The Original Nelson's Column
October 2018 / By Jetson
Nelson Horatio's iconic statue that sits atop Nelson's Column in Trafalgar Square is well known to all here in the UK as it is to the many millions of tourists that have visited the monument over the years. And there have been a lot as the statue has been in place since 1843. It stands proudly, flanked by four large sculpted lions, at just over 169 feet and looks out over Trafalgar Square down towards the river Thames. Having stood there for over 150 years, in 2006 a refurbishment program was undertaken at a cost of just under half a million pounds to bring the monument back looking like it's former self. The refurbishment cost was met by the insurance company Zurich who used frontage of the scaffolded monument as an advertising space.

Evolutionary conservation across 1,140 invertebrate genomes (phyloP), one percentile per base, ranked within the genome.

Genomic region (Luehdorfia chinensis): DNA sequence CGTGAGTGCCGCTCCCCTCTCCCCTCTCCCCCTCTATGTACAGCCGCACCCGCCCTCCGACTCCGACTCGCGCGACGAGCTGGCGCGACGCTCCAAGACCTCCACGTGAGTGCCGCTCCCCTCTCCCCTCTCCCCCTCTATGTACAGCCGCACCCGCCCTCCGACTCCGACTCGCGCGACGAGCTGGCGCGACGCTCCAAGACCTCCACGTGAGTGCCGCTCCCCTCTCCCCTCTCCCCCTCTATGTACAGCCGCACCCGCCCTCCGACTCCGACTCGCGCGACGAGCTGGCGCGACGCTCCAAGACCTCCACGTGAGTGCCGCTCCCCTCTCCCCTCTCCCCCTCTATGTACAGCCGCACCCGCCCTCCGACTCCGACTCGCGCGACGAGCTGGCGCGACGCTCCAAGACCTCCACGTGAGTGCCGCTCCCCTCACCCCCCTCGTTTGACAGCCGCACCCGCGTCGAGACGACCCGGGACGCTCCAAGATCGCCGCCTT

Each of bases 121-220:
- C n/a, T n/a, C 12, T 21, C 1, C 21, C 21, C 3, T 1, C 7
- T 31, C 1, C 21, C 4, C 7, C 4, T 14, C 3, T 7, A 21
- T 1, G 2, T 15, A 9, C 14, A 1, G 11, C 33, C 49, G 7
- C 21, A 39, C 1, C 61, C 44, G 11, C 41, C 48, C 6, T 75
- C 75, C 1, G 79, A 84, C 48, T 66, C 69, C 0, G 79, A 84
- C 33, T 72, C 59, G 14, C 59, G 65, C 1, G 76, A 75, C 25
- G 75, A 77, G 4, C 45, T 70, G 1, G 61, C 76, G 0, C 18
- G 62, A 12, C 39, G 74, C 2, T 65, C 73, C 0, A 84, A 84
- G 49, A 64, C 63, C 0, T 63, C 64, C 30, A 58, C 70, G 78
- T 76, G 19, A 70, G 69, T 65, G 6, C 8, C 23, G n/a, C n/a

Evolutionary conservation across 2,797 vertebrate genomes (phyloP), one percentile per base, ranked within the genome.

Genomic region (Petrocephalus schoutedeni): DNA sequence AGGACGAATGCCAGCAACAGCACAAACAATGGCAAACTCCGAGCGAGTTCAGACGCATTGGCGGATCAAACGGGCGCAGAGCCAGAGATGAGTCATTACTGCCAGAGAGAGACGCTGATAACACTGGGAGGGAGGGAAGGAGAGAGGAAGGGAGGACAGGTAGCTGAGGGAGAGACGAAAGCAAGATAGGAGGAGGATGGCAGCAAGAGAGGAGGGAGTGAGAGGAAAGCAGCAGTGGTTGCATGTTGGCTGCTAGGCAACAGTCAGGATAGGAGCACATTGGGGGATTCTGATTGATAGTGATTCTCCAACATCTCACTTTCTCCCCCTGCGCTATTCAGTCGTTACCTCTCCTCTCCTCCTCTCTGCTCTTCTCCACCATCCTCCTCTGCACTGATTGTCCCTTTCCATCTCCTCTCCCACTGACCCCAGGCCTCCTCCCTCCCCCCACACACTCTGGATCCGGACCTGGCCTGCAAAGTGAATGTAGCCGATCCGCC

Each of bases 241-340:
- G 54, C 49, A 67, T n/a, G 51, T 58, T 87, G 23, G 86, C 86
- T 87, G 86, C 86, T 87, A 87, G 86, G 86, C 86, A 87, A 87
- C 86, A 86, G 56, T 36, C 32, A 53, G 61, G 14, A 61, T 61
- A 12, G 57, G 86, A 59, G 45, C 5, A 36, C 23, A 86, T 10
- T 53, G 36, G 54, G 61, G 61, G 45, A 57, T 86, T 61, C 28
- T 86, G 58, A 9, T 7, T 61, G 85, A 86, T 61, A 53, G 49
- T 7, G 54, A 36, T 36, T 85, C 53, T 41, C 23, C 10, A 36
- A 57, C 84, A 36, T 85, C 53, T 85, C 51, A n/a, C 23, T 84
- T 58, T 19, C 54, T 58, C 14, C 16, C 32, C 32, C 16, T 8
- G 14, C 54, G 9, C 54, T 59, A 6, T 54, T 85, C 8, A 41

The older ones in us may remember the epic climb of the monument in 1977 by the very brave and somewhat unprepared John Noakes which had us all watching with our hearts in our mouths. Since then the monument has been climbed several other times for publicity stuns and TV programs.
The iconic monument is now part of British culture and heritage, celebrating Vice Admiral Horatio Nelson, arguably one of the greatest naval leaders and tacticians of his time. However, it is not the original monument to this celebrated sea farer. In fact some 30 years before the Trafalgar Square statue was completed, in Bridgetown in Barbados, where Broad Street meets National Heroes Square, was erected a similar homage to Nelson, be it far smaller and in a slightly different pose and attire. The Bridgetown statue went up in 1813, in a part of the world that was very well known to Nelson. The original Nelson's column.
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